Intellectual freedom is the freedom to seek, receive and impart information without restriction. The policy outlines how the State Library of Western Australia addresses its responsibilities to intellectual freedom.
- applies to all State Library staff, volunteers and members of the Library Board of Western Australia;
- encompasses the content of collections the State Library offers to the public and its services, events, programs and exhibitions; and
- relates to the use of State Library venues.
Intellectual freedom is a fundamental human right. Everyone has the right to seek, receive and impart information and ideas. These rights are enshrined in international human rights instruments to which Australia is a signatory and are essential for a democratic society and culture (see Supporting Documents section below).
The policy is based on the premise that a key responsibility of libraries is to oppose any infringement on intellectual freedom. To this end, the State Library collects and makes available the widest variety of ideas and knowledge, reflecting the diversity of Western Australian communities.
Everyone should have same opportunity to seek, receive and impart information no matter their age, gender, race, religion, disability, cultural identity, sexuality, language, socioeconomic status, political allegiance or social viewpoint.
Anyone may enter the State Library either in person or online and expect to receive the same level of service. Exceptions to this are people who have been asked to leave for not abiding by the Library Use Policy or excluded from entering under the Library Board (State Library) Regulations 1956.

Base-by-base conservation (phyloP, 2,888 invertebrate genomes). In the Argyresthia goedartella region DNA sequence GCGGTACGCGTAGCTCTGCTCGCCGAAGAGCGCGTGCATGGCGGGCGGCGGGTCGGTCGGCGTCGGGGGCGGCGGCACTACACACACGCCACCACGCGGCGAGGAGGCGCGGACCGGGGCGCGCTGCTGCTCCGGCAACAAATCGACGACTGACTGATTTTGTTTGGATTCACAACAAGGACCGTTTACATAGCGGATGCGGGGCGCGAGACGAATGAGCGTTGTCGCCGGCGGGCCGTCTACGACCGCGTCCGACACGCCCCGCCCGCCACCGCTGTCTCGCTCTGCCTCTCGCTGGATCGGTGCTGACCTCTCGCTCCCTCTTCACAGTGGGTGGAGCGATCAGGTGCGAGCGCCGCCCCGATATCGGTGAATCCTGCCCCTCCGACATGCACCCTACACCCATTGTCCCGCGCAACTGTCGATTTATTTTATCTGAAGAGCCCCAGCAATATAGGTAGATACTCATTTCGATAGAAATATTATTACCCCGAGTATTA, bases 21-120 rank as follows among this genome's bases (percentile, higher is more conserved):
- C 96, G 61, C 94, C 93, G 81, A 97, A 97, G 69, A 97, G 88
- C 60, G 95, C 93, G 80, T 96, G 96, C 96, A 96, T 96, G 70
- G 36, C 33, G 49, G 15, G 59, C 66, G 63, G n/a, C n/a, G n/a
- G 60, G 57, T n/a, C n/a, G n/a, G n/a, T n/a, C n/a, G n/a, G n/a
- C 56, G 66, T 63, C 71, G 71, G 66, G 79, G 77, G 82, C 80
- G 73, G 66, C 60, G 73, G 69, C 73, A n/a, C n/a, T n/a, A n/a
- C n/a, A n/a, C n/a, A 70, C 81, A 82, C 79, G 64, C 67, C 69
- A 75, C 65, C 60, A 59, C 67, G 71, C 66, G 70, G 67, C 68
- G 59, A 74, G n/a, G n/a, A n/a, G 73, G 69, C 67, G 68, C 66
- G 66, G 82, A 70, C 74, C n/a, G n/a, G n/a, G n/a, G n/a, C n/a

Freedom of opinion and expression
The right to freedom of opinion is the right to access, hold and express opinions, without exception or restriction (within the law).
State Library collections are developed to be inclusive, without censorship or bias, to represent the diversity of our community and create a sense of belonging and connection, while recognising the colonial bias of its historic materials.
State Library events and programs express a range of different viewpoints. Clients should be able to explore a topic from all sides to form their own opinion.
The State Library provides a variety of venues for hire. Supporting intellectual freedom, anyone may apply to hire a venue as outlined in the Library’s Venue Hire Policy.
Freedom from censorship
Censorship is the suppression of ideas, no matter how they are expressed, whether it is the written word, speech or images.
The State Library doesn’t promote or discourage particular viewpoints and generally does not censor material, except where State and Federal law restricts access to materials.
The State and Local Government Agreement for the Provision of Public Library Services in Western Australia establishes the way in which State and Local Governments work together to deliver public library services across the State. One of the guiding principles of the agreement states, “Access to information and ideas, free of censorship and the influence of sectional interests, will be unrestricted, within legal and regulatory obligations.”
The State Library filters some content retrieved through its public internet connections and wifi service. Recognising that content filtering is a form of censorship, access to the following types of internet content may be restricted: